Fluid weight: Drilling mud is a little heavier than water (which weighs 8.3 lb/gallon), so typical drilling fluid weights are in the range of 8.5 to 9 lb/gallon due to the bentonite and other additives, along with the suspended solids (generally, fine silt and clay particles) that are carried with the fluid.
Although there are cases where a flowing artesian water well requires weighted drilling mud, we normally want to see drilling fluid weigh no more than about 9 lb/gallon for typical water well drilling projects.
Drilling mud weights greater than 9 lb/gal are considered an indication that suspended solids are being recirculated in the fluid due to an ineffective solids control system (mud pit design and size, shale shaker, desander, etc.) or due to poor fluid properties (such as gel strength or fluid rheology) that are not removing the fine silt and clay particles from the fluid.
Elevated mud weight can cause or exacerbate the potential for lost circulation conditions, because the increased hydraulic pressure of a heavy drilling mud column can “knock the bottom out” of the borehole and cause drilling mud to migrate into formation pores or factures.
A fluid weight adjustment of less than one pound per gallon can sometimes make the difference between the drill crew spending the time and expense to fight lost circulation conditions versus the drill crew continuing to advance the borehole at a good penetration rate.
There are many detailed items on and around a drilling rig that require maintenance and attention, and bypassing just about any of those details can result in a significant equipment failure.
Accordingly, it behooves drillers to periodically inspect and provide maintenance to their equipment. Experienced drillers know the frequency with which their equipment requires maintenance, and which parts of their particular drilling rig may be especially finicky or problematic.
In general, an appropriate equipment maintenance program will include consideration of fluid leaks and fill levels (diesel fuel, hydraulic fluid, brake fluid, etc.); wear and tear on brakes and clutches; electrical and lighting systems; wear on hoses or cables; and wear and tear on all moving parts such as drive lines, swivels, bushings, pipe handling equipment, etc.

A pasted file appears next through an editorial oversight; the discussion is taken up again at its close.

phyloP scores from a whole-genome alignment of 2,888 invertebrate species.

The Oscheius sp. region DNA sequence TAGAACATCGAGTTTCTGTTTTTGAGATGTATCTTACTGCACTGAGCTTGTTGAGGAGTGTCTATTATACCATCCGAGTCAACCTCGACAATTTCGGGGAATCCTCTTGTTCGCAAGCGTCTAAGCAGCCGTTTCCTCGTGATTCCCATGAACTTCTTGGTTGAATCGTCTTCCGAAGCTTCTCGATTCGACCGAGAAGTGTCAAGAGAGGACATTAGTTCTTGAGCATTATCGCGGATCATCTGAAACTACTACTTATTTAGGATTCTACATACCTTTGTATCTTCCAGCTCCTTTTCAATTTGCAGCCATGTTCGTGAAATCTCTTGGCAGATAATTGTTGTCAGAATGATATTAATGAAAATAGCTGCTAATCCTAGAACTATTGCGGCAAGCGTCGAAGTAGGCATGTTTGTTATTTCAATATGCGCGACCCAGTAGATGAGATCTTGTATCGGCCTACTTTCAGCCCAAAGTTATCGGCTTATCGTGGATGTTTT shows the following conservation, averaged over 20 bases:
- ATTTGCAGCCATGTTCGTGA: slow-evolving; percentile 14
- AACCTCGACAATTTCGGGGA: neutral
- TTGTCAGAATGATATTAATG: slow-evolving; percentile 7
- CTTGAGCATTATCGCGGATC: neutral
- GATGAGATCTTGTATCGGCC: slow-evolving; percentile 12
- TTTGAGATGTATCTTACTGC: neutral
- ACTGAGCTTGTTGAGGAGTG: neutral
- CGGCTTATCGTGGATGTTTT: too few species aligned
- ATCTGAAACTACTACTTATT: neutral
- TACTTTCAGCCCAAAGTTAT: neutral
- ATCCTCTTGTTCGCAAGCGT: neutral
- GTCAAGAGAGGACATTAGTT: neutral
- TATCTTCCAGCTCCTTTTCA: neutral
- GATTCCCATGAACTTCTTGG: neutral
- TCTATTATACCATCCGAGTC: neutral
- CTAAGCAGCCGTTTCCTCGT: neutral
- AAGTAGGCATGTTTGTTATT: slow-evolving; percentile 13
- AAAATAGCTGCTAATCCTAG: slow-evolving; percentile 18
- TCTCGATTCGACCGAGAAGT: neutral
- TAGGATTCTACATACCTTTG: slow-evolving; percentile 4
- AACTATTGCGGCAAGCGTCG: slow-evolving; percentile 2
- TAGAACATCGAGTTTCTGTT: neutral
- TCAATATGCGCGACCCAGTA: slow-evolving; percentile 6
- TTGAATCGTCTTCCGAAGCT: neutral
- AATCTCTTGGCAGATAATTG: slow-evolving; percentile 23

This is just a partial list, but we should be mindful of the fact that failure of almost any single piece of equipment due to poor maintenance or inattention can ultimately result in a breakdown of the entire drilling operation or cause an unsafe working condition.
Hydrologic Data Analysis
There is definitely a devil in the details of collecting and analyzing hydrogeologic data. We rely on our interpretation of drilled cuttings, geophysical logs, and hydrologic data (water levels, flow rates, aquifer test analysis results, etc.) to characterize groundwater systems, and we make important infrastructure and groundwater policy decisions based on that information. However, much of the raw geologic and hydrologic data we collect is somewhat indirect or provisional.
For example, the drilled cuttings that were collected from a 10-foot interval of a borehole may indicate that the drilled sediment is composed of equal parts of clay, silt, and sand (Figure 1). The drilled cuttings are definitely representative of the borehole interval, but those cuttings arrive in a mixed pile at the land surface. Thus, the three sediment types could be distributed throughout that borehole interval in a variety of ways without altering the proportions we observe in the cuttings sample.
As groundwater professionals, it is part of our business to deal with incomplete data and uncertainty. Problems tend to arise when a groundwater professional fails to heed our reliance on just bits and pieces of measured data and forgets to also consider the larger body of information that remains unmeasured and unknown, for which we can only speculate or make informed interpretations.